Many artists choose to paint the beautiful; others instead, decide to break down the sign, thus entering in the new universe of non-representation. I would like to introduce, therefore, the visual analysis of Osvaldo Mariscotti, to that school of thought, born exactly one hundred years ago, based on the instinct of Kazimir Malevich, in collaboration with the poet Mayakovsky, which took the name of Suprematism. Malevich argued that the modern artist had to look up to an art finally freed from practical and aesthetic purposes, and thus work only favoring a pure plastic sensitivity. He also argued, that painting until then, had not been more than the aesthetic representation of reality and that instead the end of the artist should be to seek a path that would lead to the essence of art: art for art's sake.
The word "Suprematism" derives from the author's concept of "pure" art: according to Malevich, abstract art was superior to figurative art, since in a figurative painting we see represented an object or living form, while on a supremacist work there is only one element: the color that is expressed in the best possible way in an abstract painting. At the beginning of the Russian artistic Avant-garde there was, as in many other European countries, the desire to rebel against the teachings of the Academy, considered obsolete and no longer able to express many aspects of modern society, radically transformed by the industrial revolution. Cubism had introduced the idea of reducing the shapes of the outside world to their essential elements and to present the subject of a painting in order to highlight the inevitable flatness of the canvas. The cubist style reaches Russian artists thanks to numerous Western Contemporary art exhibitions staged in Moscow from 1912 onwards. Malevich's Suprematism takes the fundamental aspects of cubist painting to their extremes. Malevich believed that it was possible to free art from its bond to represent figures and objects with recognizable images: not having to worry about depicting external reality, art would be able to develop its own proper language and create new realities "no less significant than the realities found in nature."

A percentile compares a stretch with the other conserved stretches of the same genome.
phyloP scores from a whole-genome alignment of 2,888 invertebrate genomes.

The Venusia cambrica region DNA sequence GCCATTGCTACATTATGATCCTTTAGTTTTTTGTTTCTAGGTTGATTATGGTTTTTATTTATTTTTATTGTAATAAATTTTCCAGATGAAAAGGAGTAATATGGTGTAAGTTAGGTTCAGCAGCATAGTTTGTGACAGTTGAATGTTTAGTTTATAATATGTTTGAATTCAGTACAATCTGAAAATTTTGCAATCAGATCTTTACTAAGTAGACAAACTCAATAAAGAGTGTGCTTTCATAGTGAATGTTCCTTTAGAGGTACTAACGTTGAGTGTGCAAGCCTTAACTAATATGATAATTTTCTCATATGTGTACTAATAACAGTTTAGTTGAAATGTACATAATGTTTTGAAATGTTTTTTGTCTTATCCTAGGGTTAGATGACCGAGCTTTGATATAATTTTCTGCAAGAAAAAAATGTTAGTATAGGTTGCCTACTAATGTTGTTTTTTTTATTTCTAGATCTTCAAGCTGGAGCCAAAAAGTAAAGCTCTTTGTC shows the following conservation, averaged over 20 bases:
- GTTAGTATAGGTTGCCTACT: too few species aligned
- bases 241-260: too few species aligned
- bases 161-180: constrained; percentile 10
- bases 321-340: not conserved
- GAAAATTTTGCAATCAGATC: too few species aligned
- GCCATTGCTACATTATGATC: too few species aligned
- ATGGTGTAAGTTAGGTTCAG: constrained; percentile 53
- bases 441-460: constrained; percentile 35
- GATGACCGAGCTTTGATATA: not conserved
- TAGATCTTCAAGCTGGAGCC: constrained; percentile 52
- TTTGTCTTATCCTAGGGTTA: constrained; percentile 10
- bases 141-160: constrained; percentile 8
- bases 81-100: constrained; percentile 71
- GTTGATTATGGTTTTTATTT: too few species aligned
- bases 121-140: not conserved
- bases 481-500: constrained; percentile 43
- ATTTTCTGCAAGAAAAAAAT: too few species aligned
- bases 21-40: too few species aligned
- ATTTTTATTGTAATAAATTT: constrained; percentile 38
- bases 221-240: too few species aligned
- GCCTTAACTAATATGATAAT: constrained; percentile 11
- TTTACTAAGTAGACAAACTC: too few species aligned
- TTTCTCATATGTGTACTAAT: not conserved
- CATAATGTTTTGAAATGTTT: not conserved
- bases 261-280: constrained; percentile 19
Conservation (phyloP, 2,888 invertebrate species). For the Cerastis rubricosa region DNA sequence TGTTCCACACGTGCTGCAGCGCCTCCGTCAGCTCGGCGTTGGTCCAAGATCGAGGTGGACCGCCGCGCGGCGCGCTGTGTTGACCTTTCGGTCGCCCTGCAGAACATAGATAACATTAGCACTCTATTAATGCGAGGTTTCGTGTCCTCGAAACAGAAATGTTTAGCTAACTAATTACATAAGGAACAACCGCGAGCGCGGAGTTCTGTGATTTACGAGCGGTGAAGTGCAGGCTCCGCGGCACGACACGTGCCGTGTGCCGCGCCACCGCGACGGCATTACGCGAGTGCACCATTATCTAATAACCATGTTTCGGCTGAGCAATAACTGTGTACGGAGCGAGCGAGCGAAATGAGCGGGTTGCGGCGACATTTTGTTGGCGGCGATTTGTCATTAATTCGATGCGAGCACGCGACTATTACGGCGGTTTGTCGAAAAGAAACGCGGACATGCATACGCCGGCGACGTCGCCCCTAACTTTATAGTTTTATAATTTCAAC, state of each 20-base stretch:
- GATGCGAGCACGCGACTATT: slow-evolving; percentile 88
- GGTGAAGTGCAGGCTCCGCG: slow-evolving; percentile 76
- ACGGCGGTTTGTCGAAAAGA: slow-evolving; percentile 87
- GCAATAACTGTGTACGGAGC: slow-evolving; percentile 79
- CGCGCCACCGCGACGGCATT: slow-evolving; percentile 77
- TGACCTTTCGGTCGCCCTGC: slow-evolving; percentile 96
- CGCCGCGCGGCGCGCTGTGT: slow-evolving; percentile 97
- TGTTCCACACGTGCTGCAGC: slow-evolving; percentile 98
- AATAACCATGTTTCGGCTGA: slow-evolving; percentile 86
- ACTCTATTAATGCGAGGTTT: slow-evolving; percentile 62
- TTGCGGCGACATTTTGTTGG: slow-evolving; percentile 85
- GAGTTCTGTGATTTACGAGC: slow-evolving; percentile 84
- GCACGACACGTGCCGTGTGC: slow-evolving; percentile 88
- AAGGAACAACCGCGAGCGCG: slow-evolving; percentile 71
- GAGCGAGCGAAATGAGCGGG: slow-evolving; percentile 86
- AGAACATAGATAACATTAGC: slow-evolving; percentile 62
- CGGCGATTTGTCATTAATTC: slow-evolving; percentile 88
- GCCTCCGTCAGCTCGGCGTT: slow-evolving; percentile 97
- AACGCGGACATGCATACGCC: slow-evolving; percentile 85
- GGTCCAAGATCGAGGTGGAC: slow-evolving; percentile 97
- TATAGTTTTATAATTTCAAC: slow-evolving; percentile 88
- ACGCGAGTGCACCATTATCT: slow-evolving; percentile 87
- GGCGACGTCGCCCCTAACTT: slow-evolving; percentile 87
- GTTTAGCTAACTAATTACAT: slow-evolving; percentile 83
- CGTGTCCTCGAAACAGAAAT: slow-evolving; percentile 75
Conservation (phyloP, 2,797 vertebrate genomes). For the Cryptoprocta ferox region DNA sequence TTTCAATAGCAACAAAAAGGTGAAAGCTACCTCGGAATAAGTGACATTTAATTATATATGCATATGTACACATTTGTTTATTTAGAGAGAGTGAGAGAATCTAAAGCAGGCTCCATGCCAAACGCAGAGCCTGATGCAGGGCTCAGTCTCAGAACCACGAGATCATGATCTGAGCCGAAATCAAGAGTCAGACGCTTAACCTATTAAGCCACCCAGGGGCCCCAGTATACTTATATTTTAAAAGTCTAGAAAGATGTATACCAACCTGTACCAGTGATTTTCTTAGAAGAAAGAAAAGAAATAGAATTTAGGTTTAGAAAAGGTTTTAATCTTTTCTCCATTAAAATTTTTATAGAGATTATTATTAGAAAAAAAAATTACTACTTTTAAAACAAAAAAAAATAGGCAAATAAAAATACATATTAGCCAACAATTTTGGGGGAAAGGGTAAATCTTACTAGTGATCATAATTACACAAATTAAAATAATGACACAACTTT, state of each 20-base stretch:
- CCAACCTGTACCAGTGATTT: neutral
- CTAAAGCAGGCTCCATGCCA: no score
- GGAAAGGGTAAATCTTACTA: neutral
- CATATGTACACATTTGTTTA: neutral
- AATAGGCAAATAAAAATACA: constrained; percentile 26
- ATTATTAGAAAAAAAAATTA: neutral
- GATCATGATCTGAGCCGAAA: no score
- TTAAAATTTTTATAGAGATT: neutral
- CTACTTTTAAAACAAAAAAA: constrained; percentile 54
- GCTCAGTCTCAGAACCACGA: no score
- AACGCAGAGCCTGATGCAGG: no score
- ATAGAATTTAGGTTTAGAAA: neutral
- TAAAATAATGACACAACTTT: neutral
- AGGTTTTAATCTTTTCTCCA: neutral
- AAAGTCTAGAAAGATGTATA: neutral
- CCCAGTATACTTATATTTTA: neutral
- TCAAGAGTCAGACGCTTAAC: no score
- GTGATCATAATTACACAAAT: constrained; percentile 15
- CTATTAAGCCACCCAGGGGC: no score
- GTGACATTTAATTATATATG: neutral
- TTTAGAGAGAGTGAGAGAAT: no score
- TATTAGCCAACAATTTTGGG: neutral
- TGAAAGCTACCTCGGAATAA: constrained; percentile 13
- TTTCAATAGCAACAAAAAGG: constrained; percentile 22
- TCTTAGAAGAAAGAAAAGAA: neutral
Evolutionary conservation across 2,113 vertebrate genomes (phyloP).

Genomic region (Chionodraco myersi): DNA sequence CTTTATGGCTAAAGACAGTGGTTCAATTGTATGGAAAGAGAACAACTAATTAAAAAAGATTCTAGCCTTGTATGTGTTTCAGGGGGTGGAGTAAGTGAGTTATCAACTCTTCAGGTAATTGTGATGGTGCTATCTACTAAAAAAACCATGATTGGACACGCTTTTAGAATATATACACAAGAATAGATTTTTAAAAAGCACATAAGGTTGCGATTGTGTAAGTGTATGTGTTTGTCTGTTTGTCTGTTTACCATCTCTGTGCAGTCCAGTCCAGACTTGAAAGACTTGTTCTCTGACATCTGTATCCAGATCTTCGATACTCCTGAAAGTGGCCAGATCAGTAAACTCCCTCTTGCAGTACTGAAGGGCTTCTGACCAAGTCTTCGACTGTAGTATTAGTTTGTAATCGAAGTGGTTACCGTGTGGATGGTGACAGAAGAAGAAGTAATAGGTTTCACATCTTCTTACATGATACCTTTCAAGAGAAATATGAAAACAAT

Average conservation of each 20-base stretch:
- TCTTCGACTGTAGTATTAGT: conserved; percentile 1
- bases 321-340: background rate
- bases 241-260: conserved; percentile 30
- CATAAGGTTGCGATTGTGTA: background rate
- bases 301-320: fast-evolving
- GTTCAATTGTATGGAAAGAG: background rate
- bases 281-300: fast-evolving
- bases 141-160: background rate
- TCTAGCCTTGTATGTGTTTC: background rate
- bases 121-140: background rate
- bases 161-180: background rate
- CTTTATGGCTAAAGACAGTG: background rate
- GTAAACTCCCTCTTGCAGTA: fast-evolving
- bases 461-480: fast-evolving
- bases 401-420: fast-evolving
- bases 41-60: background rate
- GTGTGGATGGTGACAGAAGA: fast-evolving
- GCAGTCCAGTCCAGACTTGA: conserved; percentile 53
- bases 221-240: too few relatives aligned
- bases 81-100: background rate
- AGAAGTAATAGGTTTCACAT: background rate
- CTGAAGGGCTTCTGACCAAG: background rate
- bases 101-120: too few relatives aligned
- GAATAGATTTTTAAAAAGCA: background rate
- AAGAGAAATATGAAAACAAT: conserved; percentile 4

For Malevich, the most basic elements of Suprematist art were the straight line and the square, which reflect the emphasis he placed on the shapes produced by man rather than those existing in nature. These elements are taken over by Osvaldo Mariscotti. His works are very significant, made from the decomposition of figures such as the rectangle, which is then decomposed into its essential colored lines on a black background.
Mariscotti's search puts him in the context of geometric conceptualism: that reality of thought that holds figuration as malaise and searches for synthesis, as a model to pursue. The many trips throughout Europe, South America and lastly the United States have strongly influenced his way of thinking and seeing art. I would like to define Mariscotti as the "engineer of the sign."
His art examines the "non reality" and breaks it down into geometric shapes. An art, that of Osvaldo Mariscotti, which starts from Malevich's black square to arrive at the development of a new code, based on a succession of figures and lines whose main goal is to give rise to a new communication language. Mariscotti thus creates the new Bible of Geometric art. A Bible that has its own alphabet, made up of geometric sign variables.
Critic and Art Historian
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